January: a time to take stock of our lives?

leutchtturmI’ve never liked to do an analysis of my life at the beginning of January. I am used to take new (and old) resolutions (like a diet that works… but do they really exist???) early in September when school starts again after Summer break.

The fact that I am 46 and that I don’t go to school anymore does not prevent me from buying a new agenda late in August (last year I got a cool olive green Leuchtturm one in Berlin!) – and new stationery too – as if I had to start school (as my daughter Costanza does) – in September.

Then, at the beginning of September I start writing long lists of: bad habits I want to quit (i.e. writing numberless longs lists), new skills I want to acquire (this year it’s learning Chinese and playing the cello), books I want to read (and books I need to read… never read the entire Divine Comedy by Dante – oops!), etc. (my lists are very long… sometimes I even do Excel sheets divided by days/weeks/months… crazy, isn’t it?).

Talking about lists of things to do: when I actually do something that was on the (daily) checklist on the agenda, I usually draw a line on it. But I don’t feel really good unless a make a ‘V’ check mark beside the writing, plus I write ‘ok’ on the right side of the check mark and circle it! If I did something that was not on the list, I write it on purpose just to be able to have another writing to draw a line upon!!! I found out that my second cousin does that too (a weird habit running in the family).

However do you know what happens next? I realize that my original intention (the ultimate checklist of the things I should do to improve my life) turns out to be a heavier work than my usual job. Besides, the things I really want to do (like blogging, update my daily journal or spend time with friends) are always left behind.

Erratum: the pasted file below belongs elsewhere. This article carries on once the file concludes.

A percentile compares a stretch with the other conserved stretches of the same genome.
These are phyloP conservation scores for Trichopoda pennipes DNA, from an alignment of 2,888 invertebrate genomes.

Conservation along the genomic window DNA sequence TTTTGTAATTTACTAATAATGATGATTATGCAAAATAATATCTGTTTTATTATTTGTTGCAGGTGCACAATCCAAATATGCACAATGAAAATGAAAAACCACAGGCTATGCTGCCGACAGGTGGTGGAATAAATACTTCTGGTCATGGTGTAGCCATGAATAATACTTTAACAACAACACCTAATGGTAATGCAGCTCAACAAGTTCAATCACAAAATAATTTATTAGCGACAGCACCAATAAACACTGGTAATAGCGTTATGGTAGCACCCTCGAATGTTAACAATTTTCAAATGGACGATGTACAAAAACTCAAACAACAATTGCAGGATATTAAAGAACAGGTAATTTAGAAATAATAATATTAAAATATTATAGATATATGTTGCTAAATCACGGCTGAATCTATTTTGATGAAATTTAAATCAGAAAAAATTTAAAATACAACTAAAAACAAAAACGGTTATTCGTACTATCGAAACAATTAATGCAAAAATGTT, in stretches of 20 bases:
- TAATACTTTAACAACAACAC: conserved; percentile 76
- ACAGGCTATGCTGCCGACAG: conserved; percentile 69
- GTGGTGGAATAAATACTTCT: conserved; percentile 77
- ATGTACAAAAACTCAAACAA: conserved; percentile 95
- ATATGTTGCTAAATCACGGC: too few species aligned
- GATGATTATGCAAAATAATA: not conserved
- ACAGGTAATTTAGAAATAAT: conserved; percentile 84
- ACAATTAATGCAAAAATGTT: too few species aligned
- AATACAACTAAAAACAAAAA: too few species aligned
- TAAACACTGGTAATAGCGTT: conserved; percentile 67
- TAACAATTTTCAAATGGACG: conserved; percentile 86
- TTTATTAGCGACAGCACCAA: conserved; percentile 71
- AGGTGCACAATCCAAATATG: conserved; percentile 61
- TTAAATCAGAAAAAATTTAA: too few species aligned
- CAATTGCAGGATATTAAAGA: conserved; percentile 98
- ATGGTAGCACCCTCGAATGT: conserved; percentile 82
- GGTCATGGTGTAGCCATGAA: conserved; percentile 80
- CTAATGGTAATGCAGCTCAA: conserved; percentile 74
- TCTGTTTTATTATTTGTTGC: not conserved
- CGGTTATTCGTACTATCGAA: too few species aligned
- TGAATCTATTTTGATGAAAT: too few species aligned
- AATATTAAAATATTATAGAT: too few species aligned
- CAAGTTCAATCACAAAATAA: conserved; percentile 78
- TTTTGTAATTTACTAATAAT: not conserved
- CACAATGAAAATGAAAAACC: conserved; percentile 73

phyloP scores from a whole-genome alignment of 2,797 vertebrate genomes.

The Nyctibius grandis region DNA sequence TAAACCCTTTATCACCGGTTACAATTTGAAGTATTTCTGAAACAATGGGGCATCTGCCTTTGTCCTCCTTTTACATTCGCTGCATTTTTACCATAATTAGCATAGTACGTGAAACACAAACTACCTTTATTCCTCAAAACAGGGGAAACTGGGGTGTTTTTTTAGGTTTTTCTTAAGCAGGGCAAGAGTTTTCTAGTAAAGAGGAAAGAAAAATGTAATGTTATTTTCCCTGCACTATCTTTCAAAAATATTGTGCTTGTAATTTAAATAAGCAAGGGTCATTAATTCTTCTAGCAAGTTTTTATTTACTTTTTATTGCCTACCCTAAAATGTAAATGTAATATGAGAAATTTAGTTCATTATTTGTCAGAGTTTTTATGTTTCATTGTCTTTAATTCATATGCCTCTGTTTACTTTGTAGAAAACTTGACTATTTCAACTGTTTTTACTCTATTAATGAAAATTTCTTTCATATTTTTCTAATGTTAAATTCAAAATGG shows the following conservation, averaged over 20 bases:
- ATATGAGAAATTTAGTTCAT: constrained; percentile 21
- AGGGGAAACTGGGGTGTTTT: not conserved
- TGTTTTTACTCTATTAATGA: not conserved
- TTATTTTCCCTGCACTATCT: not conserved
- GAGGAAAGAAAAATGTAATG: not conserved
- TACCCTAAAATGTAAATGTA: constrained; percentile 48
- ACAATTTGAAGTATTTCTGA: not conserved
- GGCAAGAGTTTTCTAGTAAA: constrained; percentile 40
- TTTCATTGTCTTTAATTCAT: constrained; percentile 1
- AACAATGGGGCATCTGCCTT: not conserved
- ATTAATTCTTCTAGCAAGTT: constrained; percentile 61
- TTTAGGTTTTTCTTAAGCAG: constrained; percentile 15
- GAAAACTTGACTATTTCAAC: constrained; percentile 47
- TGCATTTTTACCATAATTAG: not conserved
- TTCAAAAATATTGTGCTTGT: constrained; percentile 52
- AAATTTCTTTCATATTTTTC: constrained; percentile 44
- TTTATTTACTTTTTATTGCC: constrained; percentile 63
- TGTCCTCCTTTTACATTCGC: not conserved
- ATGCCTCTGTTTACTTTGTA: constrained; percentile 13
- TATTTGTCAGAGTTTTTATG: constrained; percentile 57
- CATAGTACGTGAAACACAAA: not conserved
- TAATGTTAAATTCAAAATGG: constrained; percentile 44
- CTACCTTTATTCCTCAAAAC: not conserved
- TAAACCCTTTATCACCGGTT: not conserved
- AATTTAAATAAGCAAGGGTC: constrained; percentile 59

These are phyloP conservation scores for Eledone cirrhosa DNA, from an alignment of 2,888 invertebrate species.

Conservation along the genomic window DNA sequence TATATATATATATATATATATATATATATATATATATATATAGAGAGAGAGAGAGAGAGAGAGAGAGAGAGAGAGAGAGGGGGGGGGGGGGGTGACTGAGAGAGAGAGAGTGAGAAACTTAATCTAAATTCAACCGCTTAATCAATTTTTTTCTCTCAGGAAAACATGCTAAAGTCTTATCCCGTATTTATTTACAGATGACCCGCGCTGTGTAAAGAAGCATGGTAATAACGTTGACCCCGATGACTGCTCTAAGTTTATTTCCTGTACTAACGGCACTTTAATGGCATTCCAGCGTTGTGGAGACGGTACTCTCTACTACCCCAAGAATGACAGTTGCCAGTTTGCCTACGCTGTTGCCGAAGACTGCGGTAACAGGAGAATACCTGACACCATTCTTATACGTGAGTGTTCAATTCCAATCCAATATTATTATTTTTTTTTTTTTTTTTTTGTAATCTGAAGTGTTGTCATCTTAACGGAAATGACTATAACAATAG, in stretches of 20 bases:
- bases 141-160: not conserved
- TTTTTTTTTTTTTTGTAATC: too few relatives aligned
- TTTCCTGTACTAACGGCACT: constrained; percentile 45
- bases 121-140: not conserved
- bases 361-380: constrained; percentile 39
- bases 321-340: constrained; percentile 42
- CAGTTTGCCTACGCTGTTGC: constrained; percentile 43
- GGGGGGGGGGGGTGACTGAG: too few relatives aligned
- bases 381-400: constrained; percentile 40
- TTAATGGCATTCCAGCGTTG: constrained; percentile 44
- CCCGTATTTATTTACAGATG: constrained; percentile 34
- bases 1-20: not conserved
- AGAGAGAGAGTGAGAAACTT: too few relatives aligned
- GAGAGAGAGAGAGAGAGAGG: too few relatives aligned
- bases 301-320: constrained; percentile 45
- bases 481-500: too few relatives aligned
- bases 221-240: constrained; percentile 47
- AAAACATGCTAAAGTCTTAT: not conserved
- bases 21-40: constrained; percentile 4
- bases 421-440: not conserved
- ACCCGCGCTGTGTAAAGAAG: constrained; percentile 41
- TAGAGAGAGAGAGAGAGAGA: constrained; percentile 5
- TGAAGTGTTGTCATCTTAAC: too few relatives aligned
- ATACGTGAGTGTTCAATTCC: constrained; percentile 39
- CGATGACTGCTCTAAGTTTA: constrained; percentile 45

So by January I’ve usually put aside checklists and just live life day by day, as it comes. And I found out that if you stop planning all the details of your life, then life gives you so many pleasant and unexpected joys (like finding time to blog again).

May you all have an unplanned 2017 full of unexpected gifts 🙂

 

11 comments

  1. Hi Simona– Agree– September seems like the start of a new year to me. I think after the hot summer, I get a new boost of ambition with the cooler weather. and– I love the idea of the year ahead being full of unexpected gifts. Last year at this time, we didn’t even know we would have a new grand-daughter this year, a true gift. Hope your year ahead is full of joys you don’t even know about now… Glad you’re blogging on in January!! hugs hugs!

    • Ciao Rhonda. Congratulations on your new grand-daughter! What a blessing 🙂 Yes, I’m here, open hearted and ready to take what comes from life. Grazie mille for writing. I love to hear from you 🙂

          • Hi Simona– Anyone who plays the cello has an enormous talent that is a gift to all who get to benefit from her music! And your writing and your photography and the home your make for your family… But I’m sure you have so much ahead. And just to say–really like this post Simona– good to reflect. hugs!

          • Hi Rhonda! You are a great motivator 🙂 I guess I’ve always lacked of self-esteem, even if I have worked hard on it while I was earning a Counseling degree 😉 Thank you for your inspiring words. Wow, I am sure your former students miss you! But then again, as it is between me and prof. Mancini, I guess your words and your teaching will be in their hearts forever. xoxo

          • So interesting to hear Simona. Do you do some sort of counseling for a job?? The counselors for students at my school were so patient and really helped the kids the pulled out to work with. Read back through your blog posts and you’ll see all your bright thought and articulately you share them with us– and all you’ve seen and down in the last couple years!! hugs hugs!

          • Hi Rhonda! In Italy the counselor profession is relatively new. And psychologists usually try to obstruct counselors as they fear counselors take away clients from them (which is nonsense because the operational field of psychologists and counselors is very different!). Anyway, I am a counselor but never actually did that as a job. I just use my acquired skills when I volunteer at Caritas 🙂 Your words are really inspiring for me. You have such a positive attitude and, I’m sorry to repeat myself, but you are a great motivator 🙂 You should be a counselor (but maybe you are already!). Thank you Rhonda! Have a nice day. xoxo

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